To learn more about the 3 year renovation and expansion of the Capitol be sure to visit http://virginiacapitol.gov/virtualtours/extension.html and click on each of the images there to see the different sections of the Capitol Extension.
A large equestrian statue of George Washington atop a granite pedestal is located just northwest of the Capitol at the formal entrance to the square. This monument was conceived to honor Washington and to glorify Virginia's contributions to our nation's independence. Virginia's role in the Revolution is represented by bronze statues of six native sons, which surround the mounted figure of General Washington at the top of the granite monument. Smaller allegorical figures below the six standing statues are inscribed with themes reflecting each patriot's contribution: Andrew Lewis, Colonial Times; Patrick Henry, Revolution; George Mason, Bill of Rights; Thomas Jefferson, Independence; Thomas Nelson, Finance; and John Marshall, Justice.
American sculptor Thomas Crawford designed the monument and completed the statues of Washington, Jefferson, and Henry. The cornerstone was laid on Washington's birthday, February 22, 1850, and the Washington statue was unveiled on February 22, 1858. Crawford died in 1857 before completing the monument. His American colleague, Randolph Rogers, executed the statues of Mason, Marshall, Nelson, and Lewis, as well as the allegorical figures, the last of which was put into place in 1869.
On the grounds north of the Capitol are bronze statues of former Virginia Governor and U.S. Senator Harry F. Byrd, Sr.; William "Extra Billy" Smith, Governor of Virginia and Confederate Brigadier General; Confederate Major General Thomas J. "Stonewall" Jackson; and Dr. Hunter Holmes McGuire, a respected Southern surgeon. In the southwest corner of the square near the Bell Tower is a seated statue of Edgar Allan Poe, who grew up in Richmond and returned years later to edit The Southern Literary Messenger.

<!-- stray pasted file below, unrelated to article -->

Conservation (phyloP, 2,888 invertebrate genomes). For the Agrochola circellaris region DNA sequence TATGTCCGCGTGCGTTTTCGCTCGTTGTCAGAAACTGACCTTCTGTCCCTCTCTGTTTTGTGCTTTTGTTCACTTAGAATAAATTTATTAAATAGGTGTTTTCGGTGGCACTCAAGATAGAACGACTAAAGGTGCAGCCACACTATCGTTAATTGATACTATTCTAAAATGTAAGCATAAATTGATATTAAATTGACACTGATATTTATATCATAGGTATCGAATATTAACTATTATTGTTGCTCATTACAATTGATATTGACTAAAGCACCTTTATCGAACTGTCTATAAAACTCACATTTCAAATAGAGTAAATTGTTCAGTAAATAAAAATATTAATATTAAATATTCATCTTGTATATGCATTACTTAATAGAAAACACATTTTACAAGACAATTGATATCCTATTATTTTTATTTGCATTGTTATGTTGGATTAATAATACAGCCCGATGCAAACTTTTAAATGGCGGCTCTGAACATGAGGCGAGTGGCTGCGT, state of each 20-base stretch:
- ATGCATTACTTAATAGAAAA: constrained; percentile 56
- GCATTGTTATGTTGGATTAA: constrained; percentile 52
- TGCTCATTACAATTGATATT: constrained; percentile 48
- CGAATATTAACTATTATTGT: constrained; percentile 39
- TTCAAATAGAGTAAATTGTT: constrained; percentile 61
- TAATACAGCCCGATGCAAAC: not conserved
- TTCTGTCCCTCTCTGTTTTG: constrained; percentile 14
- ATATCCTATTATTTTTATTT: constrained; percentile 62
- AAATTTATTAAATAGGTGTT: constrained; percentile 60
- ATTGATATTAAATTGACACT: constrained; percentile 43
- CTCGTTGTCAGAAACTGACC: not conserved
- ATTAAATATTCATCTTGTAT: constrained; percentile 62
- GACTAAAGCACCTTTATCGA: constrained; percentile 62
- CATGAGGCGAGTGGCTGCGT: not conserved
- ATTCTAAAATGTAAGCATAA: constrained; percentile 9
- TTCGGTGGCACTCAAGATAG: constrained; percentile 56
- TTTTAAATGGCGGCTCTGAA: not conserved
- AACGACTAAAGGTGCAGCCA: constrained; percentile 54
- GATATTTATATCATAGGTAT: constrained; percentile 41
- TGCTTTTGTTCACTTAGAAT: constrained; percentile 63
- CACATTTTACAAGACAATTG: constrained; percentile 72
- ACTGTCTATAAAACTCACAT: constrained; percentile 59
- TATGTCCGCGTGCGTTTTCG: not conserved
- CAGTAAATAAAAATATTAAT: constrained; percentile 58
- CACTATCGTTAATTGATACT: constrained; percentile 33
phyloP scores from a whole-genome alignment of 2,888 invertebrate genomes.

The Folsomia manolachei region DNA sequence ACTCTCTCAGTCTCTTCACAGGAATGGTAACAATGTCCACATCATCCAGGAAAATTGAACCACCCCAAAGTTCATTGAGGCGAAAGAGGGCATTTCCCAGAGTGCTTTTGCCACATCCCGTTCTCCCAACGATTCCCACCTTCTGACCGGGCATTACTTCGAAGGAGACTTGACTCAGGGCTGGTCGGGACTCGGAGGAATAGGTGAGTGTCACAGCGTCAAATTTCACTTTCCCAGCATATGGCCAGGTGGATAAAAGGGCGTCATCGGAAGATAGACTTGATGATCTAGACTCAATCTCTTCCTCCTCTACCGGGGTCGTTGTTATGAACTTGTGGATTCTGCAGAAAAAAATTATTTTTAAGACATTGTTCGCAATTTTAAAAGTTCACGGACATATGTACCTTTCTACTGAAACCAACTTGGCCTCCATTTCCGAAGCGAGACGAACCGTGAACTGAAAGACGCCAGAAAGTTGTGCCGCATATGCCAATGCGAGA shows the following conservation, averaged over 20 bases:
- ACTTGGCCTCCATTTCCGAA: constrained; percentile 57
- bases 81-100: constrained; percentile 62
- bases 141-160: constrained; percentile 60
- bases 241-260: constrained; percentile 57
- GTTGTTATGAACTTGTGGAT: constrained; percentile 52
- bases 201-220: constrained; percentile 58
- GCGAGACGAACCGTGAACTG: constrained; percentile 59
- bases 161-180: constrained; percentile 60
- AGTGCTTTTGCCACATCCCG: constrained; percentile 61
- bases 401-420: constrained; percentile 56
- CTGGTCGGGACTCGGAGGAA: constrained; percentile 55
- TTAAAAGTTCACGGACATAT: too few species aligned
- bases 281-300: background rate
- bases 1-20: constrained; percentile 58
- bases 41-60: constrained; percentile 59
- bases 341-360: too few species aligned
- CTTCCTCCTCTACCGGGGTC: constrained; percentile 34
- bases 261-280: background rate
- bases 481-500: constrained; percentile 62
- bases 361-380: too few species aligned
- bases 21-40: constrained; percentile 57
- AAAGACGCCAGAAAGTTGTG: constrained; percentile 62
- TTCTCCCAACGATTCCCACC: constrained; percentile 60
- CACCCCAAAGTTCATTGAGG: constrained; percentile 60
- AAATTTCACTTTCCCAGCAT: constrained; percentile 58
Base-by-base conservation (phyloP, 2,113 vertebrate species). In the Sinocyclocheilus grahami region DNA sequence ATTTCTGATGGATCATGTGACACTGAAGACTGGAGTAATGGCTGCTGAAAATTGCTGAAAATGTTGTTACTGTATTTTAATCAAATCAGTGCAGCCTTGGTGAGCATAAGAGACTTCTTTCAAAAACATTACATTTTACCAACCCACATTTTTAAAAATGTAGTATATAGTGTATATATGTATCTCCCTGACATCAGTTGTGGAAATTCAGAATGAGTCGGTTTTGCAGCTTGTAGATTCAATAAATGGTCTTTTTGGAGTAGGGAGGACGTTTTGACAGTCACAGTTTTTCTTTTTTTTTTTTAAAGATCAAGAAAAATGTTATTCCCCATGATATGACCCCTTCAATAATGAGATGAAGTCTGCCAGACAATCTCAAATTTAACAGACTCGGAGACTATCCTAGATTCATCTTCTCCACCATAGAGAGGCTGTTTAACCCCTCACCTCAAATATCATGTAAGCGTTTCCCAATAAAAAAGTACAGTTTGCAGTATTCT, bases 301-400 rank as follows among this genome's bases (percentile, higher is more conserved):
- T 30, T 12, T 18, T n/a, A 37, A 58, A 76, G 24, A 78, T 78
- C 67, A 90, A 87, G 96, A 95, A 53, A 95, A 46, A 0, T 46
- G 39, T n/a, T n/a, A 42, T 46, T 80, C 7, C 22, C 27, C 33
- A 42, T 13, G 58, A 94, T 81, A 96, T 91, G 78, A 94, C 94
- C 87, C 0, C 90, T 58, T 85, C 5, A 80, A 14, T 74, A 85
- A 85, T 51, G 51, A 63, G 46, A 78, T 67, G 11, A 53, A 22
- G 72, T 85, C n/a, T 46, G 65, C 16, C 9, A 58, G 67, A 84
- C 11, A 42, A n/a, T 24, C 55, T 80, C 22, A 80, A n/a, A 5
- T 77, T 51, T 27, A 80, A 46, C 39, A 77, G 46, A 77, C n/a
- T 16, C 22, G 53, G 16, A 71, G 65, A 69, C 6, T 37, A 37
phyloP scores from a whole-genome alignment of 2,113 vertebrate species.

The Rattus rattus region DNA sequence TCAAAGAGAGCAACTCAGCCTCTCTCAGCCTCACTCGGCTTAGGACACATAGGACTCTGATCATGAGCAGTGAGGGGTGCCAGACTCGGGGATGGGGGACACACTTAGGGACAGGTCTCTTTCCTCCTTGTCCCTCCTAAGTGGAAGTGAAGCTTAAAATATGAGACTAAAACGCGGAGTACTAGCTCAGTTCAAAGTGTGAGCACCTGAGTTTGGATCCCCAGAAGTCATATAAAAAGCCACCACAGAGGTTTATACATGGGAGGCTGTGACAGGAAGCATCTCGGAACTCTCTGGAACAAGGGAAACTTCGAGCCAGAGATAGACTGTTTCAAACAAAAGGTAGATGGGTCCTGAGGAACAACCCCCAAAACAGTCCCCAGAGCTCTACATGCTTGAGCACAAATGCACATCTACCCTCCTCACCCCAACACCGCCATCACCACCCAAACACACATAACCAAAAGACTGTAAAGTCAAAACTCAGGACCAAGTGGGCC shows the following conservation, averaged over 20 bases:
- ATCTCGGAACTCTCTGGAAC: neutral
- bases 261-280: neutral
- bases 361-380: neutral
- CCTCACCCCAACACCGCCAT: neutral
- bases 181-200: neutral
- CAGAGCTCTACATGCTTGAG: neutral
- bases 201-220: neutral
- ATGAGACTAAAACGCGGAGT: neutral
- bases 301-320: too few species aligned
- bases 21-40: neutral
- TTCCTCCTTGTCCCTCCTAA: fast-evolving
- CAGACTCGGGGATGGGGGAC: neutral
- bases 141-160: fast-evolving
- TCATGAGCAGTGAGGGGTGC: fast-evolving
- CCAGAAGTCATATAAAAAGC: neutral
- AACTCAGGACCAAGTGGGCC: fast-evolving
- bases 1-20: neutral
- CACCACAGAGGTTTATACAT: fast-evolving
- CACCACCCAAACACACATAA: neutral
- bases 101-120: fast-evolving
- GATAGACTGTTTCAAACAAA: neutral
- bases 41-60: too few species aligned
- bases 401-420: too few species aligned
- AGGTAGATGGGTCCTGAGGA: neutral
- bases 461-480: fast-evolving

Among those honored with trees on the grounds are Presidents Washington and Tyler, Governors Colgate Darden, Charles Robb, and Gerald Baliles, and Nobel Peace Prize Laureate Martin Luther King, Jr. The newest monument on Capitol Square honors Virginians who were active in the Civil Rights Movement during the 1950s and 1960s and was dedicated on July 21, 2008.
Along the lower western edge of Capitol Square is the brick Bell Tower. It was completed in 1825 for use by the Virginia Public Guard, a military predecessor to the present-day Virginia Capitol Police. The Virginia Tourism Corporation maintains a public visitor center on the tower's first floor.